My grandad supported Ipswich Town FC.
He said he’d been to every game at home
since his teen years in the Nineteen-Thirties.
That was his escape from grief:
his wife, my gran, had died
from meningitis while the German planes
were flattening the Ipswich docks for Hitler.
She was only twenty-seven,
and in those days meningitis killed.
His love for football was how he didn’t join her.
The Tractor Boys were my grandad’s poets,
his rock stars, the actors whose careers he followed.
They made spirit light in bones and flesh
left heavy by the long, hard hours
in the factory at Ransome’s.
A ball struck high and curling past the keeper
had him gaily dancing on his mangled leg
on the terraces at Portman Road each game.
He took me to the ground one day.
It was like a mantle being passed.
‘I was your age when I first stood here,’
he told me, one hand on my shoulder.
As we left, a player that my Grandad knew
from the Fifties in a rumpled suit
called him Fred and shook his hand.
About the Author: Bruce Hodder lives in Northampton, England. He is the editor of the Suffolk Punch Literary Journal, now in its thirteenth year. Recently he has been published in Academy of Heart and Mind, Winedrunk Sidewalk and The Song Is.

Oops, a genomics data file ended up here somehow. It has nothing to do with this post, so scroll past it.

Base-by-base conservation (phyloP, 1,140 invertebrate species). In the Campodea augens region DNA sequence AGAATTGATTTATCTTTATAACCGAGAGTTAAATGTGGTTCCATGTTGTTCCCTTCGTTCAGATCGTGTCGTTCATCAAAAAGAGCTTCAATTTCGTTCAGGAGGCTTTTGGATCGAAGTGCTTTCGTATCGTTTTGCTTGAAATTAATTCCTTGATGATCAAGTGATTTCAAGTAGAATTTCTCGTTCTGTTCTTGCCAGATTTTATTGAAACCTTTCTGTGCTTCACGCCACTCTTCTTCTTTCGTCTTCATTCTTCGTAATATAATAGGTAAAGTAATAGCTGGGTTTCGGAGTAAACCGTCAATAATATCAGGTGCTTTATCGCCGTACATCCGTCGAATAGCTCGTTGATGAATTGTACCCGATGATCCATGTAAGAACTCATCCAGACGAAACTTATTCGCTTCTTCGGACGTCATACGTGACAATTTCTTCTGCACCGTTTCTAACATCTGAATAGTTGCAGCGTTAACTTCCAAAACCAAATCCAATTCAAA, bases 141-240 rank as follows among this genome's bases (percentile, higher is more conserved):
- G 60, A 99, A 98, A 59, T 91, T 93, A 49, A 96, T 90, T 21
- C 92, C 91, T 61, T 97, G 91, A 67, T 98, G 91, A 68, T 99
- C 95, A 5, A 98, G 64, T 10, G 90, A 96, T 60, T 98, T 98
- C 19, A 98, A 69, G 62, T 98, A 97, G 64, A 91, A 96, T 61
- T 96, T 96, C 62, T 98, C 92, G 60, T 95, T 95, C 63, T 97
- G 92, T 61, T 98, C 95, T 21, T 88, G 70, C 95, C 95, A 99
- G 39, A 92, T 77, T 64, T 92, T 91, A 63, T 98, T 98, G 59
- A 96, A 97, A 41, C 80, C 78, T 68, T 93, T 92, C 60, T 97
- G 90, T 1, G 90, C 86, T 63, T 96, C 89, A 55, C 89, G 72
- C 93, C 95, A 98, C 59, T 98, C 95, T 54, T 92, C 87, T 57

Image Credit: “AZ vs Ipswich, 1981” Public Domain Nationaal Archief Fotocollectie Anefo
2 thoughts on ““My Grandad” By Bruce Hodder”
Thanks so much for sharing your thoughts about your Grandad . His was a hard life . Losing his wife at such a young age, touched my heart. Thank goodness he had his team to follow . They became his family and brought him comfort.. Wonderful write 💔 Touched my heart. My Husband passed away at a young age . Our son was only three years old. The saddest part is t.hat my son didn’t remember his Dad but I have worked hard at keeping his Dad’s memories alive.
Thank you Janet. Your words touched me in return. From the little that I know of your son I’d say you’ve done a great job, even though these losses can be terrible.